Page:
‘Surface Tension’ Explores Divided Landscapes
Dittmar photography exhibition focuses on politically and geographically separated regions
EVANSTON, Ill. --- Visiting artist Terri Warpinski’s spring 2015 photography exhibition bridges border issues and provides a glimpse of lands that either continue to be -- or once were -- politically divided.
“Surface Tension” explores the multiple and conflicted perspectives that complicate three well-known zones that have -- or had -- special restrictions to movement: the Israel-Palestine border, the U.S.-Mexico border and the former Berlin Wall, which once separated communist East Berlin from the free city of West Berlin.
Hosted by Northwestern University’s Dittmar Memorial Gallery, the exhibition opens on April 2 and runs through May 8. The exhibit and an opening reception from 4:30 to 6:30 p.m. Thursday, April 2, are free and open to the public.
The Dittmar Gallery is located on the first floor of Norris University Center, 1999 Campus Drive, on the Evanston campus.
“In ‘Surface Tension,’ two geographies half a world apart, the U.S-Mexico borderland and the Occupied Palestinian Territories are seen in parallel with present day Berlin,” Warpinski says. “Through these photographs I probe varying aspects of power and conflict and the consequences incurred when national desires for security dominate other social or environmental concerns.”
Warpinski’s show features more than 50 color photographs that reflect her deep respect for the natural environment and her interest in the traces of human connections embedded in the landscape. It also incorporates various methods of digital photography and juxtaposes diptychs, triptychs and sequential configurations of singular images.
Most of the series is in the form of multi-image sequences printed together, however, a few remain as individual photographs.
For her “Surface Tension” project, Warpinski used a range of Canon and Sony digital cameras and various iPhones, ranging from the iPhone 2 to the iPhone 5. Many of the framed, wall-mounted photographs are large-scale pieces printed on archival rag paper.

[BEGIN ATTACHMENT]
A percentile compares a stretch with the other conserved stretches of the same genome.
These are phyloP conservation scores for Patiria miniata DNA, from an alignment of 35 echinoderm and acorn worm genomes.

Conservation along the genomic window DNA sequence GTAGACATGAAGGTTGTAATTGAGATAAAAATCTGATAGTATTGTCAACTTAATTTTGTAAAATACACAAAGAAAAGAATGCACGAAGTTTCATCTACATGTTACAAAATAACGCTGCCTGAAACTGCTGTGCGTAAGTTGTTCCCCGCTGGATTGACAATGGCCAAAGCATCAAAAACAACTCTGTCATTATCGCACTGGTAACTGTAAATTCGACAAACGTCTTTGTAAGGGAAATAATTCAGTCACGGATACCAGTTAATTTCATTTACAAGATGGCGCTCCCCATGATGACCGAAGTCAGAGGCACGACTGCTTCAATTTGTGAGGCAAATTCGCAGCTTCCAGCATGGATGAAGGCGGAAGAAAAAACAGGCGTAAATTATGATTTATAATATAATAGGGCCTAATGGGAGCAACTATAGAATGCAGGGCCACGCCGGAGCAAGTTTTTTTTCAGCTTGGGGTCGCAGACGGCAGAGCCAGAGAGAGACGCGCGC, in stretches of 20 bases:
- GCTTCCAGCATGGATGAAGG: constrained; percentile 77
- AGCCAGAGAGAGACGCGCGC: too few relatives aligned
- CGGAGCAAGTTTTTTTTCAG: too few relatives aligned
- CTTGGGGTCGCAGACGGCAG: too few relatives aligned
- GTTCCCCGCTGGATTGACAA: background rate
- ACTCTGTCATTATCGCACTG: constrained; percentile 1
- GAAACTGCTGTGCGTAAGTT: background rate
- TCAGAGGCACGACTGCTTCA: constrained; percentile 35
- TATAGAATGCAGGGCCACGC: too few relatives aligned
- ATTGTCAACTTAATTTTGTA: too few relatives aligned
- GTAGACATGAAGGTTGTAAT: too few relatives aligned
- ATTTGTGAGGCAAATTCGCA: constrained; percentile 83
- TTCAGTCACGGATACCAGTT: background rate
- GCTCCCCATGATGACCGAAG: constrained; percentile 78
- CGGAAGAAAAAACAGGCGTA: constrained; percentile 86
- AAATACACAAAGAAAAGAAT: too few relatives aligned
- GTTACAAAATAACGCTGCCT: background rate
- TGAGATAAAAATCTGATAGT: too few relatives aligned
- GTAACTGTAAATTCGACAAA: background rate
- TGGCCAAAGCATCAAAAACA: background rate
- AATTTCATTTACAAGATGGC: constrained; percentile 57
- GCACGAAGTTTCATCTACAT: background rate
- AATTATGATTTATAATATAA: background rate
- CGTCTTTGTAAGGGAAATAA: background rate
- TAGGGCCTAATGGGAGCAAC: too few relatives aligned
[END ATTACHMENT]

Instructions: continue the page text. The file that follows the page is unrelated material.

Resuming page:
The Eugene, Oregon, based photographer and educator took the photos along the Israel/Palestine border in 2010 and 2014 and the ones along the U.S./Mexico border in 2009 and 2013. She shot the photos in Berlin in 2010, 2011, 2013 and 2014.
“Borders, walls, fences, boundaries, divides, separations, barriers all, in their most primitive stage, are a decision -- a human determination,” Warpinski says. “They first exist in the place of the mind and enter the landscape in that way -- as concept.”
Warpinski invites all visitors to her “Surface Tension” exhibition to pay attention, to reflect, to learn, and to examine how power is established and rationalized.
She travels the world to pursue her creative practice. She is a professor of art at the University of Oregon and was a Fulbright Scholar in Israel in 2000-2001. Her recent awards include an Individual Artist Fellowship (2014) and a Career Opportunity Grant in 2013 from both the Ford Family Foundation and the Oregon Art Commission.
Her work has been shown in more than 125 exhibitions, including the Pingyao International Festival of Photography in China; the U.S. Embassy in Jerusalem; Houston International Fotofest; Center for Photography at Woodstock; the University of the Arts Philadelphia; and San Franciso’s Camerawork.
Warpinski teaches university-level coursework and photography workshops based on landscape and environmentally oriented photography. She also has taught special workshops at places including Penland School of Arts and Crafts in North Carolina, in non-traditional photographic techniques, using processes from the 19th century, such as Cyanotype, Calotype, Wet-Plate Collodion and Salted Paper, and mixed media approaches to photography, as well as collage. For more on Warpinski, visit www.terriwarpinski.com/Text_page.cfm?pID=45.
The Dittmar Gallery is open from 10 a.m. to 10 p.m. daily. For more information, contact the Dittmar Gallery at 847-491-2348 or Norris University Center at 847-491-2300, email email@example.com or visit www.dittmar.northwestern.edu.